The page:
Presidential elections and Vienna negotiations: A Rubik’s cube

April 28, 2021 - 21:25

TEHRAN— On June 18, the people of Iran will freely and democratically elect a new president. As President Rouhani’s term expires, there are various important issues to be settled. There are several vital questions to be raised. This administration began a difficult round of negotiations with the P4+1 to revive the nuclear deal. Would the next administration inherit the negotiations? Will Iran’s policies change? What did Rouhani mean when he said he would lift the sanctions within the last 100 days of his presidency?

The Vienna negotiations entered their third week on Tuesday, April 27. So far as we know, the negotiations have had some progress, with Seyed Abbas Araghchi, Iran’s top negotiator, describing the last meeting of the Joint Commission of the Joint Comprehensive Plan of Actions (JCPOA) “on the right track.” One thing is certain. There is a 3 vs. 3 battle going on. Iran, China and Russia unanimously and unequivocally called for the immediate lifting of the sanctions. Iran is patiently waiting for E3 (Germany, France, and the UK) to call on the U.S. to lift all the sanctions.

But that is unlikely to happen, as E3 has shown in the past that they have no free will of their own. Time and again, they have followed what the U.S. has said. The Biden administration is said to be looking into possibilities of easing banking, oil and finance sanctions on Iran. Immediate removal of all sanctions in a verifiable way is the only demand Iran has. The JCPOA experience has proved to the Islamic Republic that when sanctions are lifted on paper, nothing practical could be done. After the JCPOA, Iran kept struggling with issues such as transferring its money overseas, causing the economy to limp, but not cripple. 

The Biden administration must understand that they barely have any time left. With the Leader of the Islamic Revolution asking all sides not to engage in “erosive and prolonged” negotiations, Iran has expedited the process. Yet, the United States keeps saying that they do not want to rush into a deal. 

“We expect this to be -- these conversations to be difficult. We expect this to be a long process. And we're very much at just the beginning period,” Jen Psaki, the White House spokesperson, said on April 8.

The U.S. seems to be insisting that the negotiations would take longer than expected, and it may even go on after Iran’s upcoming presidential election on June 18. History suggests that the U.S. is likely to wait and see what happens in the elections, as they reportedly did in 2013, when John Kerry halted the negotiations. 

President Rouhani has stated that within the last 100 days of his presidency he would be able to lift the sanctions and relieve the economy. Does this mean that the negotiations would likely reach a conclusion in this administration? 

The answer is probably not. There are many details that need to be ironed out. For example, the sanctions on the Islamic Revolutionary Guard Corps (IRGC), along with the sanctions on the office of Ayatollah Khamenei, Leader of the Islamic Revolution, need to be resolved. According to the Wall Street Journal, there is a big difference of opinion about the removal of sanctions on these two entities.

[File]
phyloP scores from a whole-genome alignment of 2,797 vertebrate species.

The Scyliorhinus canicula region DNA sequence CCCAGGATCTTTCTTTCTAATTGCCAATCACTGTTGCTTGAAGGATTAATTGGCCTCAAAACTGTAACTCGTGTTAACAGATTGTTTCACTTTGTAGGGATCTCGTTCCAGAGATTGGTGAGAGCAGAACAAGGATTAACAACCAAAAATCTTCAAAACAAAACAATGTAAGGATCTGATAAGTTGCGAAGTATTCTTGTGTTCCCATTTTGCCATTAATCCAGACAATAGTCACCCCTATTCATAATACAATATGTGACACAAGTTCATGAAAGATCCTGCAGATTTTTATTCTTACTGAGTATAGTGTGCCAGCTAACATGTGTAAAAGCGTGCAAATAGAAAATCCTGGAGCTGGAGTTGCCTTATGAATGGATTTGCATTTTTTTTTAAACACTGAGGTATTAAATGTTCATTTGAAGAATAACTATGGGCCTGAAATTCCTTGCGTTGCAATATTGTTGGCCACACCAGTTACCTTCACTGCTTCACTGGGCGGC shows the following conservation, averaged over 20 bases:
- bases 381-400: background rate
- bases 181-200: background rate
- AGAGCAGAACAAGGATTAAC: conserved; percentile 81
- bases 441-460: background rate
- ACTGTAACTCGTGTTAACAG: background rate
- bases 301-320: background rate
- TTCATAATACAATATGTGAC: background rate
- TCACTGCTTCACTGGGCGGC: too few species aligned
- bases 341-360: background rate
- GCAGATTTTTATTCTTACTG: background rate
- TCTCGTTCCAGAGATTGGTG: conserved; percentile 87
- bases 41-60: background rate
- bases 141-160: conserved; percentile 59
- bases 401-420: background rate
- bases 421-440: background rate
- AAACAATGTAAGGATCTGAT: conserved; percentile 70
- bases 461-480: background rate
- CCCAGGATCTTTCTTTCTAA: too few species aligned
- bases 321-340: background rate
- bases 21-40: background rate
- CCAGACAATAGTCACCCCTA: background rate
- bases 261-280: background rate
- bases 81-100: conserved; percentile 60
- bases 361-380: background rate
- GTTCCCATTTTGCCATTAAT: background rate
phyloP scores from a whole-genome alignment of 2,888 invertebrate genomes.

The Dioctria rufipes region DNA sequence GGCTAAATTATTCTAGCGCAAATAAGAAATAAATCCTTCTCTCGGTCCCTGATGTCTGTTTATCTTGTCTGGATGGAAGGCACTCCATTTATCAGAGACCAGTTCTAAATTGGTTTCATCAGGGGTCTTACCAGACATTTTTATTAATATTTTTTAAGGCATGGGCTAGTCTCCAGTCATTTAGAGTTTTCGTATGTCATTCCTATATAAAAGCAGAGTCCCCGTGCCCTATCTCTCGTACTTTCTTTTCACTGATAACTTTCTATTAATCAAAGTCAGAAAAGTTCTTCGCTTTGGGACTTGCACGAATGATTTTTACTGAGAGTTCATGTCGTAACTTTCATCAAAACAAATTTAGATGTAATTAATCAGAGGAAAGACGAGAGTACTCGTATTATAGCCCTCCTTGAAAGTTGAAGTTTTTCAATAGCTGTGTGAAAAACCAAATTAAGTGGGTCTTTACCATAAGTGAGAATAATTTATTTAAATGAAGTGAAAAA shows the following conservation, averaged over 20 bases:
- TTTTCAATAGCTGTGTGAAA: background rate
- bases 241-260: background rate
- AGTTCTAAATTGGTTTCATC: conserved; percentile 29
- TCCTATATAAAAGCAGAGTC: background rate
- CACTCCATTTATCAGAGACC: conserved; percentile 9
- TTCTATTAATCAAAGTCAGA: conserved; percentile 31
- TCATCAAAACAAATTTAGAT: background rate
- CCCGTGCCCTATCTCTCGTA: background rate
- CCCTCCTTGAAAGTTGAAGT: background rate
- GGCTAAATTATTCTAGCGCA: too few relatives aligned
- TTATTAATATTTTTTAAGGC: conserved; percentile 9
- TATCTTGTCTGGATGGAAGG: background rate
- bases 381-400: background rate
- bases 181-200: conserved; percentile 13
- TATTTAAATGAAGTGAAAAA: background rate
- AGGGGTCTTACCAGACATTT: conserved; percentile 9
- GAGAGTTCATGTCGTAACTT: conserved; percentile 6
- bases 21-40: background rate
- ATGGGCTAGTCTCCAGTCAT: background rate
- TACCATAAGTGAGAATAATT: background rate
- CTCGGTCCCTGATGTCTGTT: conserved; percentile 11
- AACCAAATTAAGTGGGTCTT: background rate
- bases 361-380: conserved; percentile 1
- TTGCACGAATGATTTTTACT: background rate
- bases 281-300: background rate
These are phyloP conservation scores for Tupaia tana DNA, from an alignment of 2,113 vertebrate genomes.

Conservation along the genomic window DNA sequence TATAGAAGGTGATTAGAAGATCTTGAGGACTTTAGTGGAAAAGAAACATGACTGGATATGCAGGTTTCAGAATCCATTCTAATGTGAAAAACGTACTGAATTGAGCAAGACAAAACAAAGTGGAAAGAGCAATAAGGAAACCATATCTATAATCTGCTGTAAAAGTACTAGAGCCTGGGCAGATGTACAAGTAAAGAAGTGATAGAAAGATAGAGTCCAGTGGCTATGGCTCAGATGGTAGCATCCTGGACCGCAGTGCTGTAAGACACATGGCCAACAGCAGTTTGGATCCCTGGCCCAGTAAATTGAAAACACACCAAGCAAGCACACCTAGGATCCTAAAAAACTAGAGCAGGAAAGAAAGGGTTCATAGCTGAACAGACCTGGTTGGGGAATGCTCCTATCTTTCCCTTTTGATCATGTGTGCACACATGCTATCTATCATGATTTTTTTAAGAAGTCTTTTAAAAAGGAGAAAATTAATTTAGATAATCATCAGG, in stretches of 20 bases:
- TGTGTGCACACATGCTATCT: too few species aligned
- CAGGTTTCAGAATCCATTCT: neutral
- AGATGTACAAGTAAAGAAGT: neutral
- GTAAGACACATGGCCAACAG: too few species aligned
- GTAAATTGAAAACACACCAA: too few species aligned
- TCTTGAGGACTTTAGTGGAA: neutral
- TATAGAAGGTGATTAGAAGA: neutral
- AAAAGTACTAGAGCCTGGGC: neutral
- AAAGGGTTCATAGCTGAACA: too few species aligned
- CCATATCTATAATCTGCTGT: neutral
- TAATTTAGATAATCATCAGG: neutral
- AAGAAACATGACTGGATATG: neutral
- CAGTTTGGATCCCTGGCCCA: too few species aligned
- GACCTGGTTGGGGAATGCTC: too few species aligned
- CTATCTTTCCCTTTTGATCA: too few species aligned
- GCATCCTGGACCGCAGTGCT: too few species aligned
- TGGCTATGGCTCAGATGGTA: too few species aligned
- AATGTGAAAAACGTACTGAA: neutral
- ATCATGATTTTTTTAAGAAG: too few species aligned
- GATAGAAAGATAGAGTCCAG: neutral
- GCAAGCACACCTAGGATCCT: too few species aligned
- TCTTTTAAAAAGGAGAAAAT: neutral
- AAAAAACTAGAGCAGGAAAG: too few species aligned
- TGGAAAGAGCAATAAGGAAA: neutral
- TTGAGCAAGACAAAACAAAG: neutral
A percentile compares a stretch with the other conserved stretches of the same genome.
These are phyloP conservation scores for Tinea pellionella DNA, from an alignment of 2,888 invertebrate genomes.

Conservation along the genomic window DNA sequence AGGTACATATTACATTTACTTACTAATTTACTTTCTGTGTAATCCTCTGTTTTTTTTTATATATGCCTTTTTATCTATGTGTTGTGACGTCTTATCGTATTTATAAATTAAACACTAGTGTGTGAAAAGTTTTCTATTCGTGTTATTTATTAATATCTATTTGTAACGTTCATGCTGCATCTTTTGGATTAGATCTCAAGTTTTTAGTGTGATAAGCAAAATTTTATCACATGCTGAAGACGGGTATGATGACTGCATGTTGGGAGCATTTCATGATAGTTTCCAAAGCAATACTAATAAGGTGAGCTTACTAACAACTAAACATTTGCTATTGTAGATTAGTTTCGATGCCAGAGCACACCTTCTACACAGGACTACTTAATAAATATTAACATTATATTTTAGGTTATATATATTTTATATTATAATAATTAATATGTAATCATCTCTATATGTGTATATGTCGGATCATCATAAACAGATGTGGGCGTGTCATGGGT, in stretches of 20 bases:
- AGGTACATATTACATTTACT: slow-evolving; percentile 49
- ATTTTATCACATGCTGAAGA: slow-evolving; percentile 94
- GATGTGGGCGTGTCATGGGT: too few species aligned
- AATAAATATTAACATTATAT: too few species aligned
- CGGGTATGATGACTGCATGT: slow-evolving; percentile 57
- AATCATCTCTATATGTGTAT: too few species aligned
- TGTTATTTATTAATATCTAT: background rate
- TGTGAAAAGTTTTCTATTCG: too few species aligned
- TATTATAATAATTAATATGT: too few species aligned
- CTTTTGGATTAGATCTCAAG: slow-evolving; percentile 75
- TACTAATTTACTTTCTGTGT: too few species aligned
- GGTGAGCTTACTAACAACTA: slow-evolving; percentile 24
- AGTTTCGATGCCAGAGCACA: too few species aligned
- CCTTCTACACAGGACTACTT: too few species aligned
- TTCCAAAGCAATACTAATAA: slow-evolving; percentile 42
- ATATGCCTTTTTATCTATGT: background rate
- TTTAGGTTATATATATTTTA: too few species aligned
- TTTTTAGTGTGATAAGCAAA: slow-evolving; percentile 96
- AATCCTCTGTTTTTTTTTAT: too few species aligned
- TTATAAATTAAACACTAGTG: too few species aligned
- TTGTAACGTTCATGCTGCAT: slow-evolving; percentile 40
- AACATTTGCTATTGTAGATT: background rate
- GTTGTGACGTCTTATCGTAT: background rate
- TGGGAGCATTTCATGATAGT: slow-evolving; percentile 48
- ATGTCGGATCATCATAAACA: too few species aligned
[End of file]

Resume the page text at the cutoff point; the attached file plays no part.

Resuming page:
It cannot be denied that the Natanz sabotage act, done by Israel, has accelerated the negotiations. After three weeks, the six delegations came from no common thinking to “the right track”, as described by Iran’s top negotiator Araghchi. 

However, the potential presidential candidates have announced their plans for the continuation of negotiations, if elected.

Rostam Ghasemi, former Minister of Petroleum during Mahmoud Ahmadinejad’s administration and a presidential candidate, stated that sanctions removal is his first priority, and he will take the control of the negotiations himself if elected. 

Making the sanctions ineffective is his next priority. “If I want to negotiate, I will strengthen the country’s economy,” Ghasemi said.

“We should change the ‘imploring diplomacy’ to the diplomacy of power,” he said on his possible government’s diplomacy.

He added that the United States “must return to the JCPOA without any preconditions.”

Saeed Jalili, another potential and highly anticipated presidential candidate, is expected to continue the negotiations if elected. Based on his past experience as the secretary general of Iran’s Supreme National Security Council, and him being Iran’s chief nuclear negotiator between 2010 and 2013, it is likely that he would continue the negotiations. 

Saeed Mohammad, the former director of Khatam-al Anbiya Construction Headquarters and a mysterious figure to many Iranians, has officially announced that he is running for president.

He has also declared that he is open to negotiations, on the condition that Iran “strengthens itself internally.” 

SA/SM

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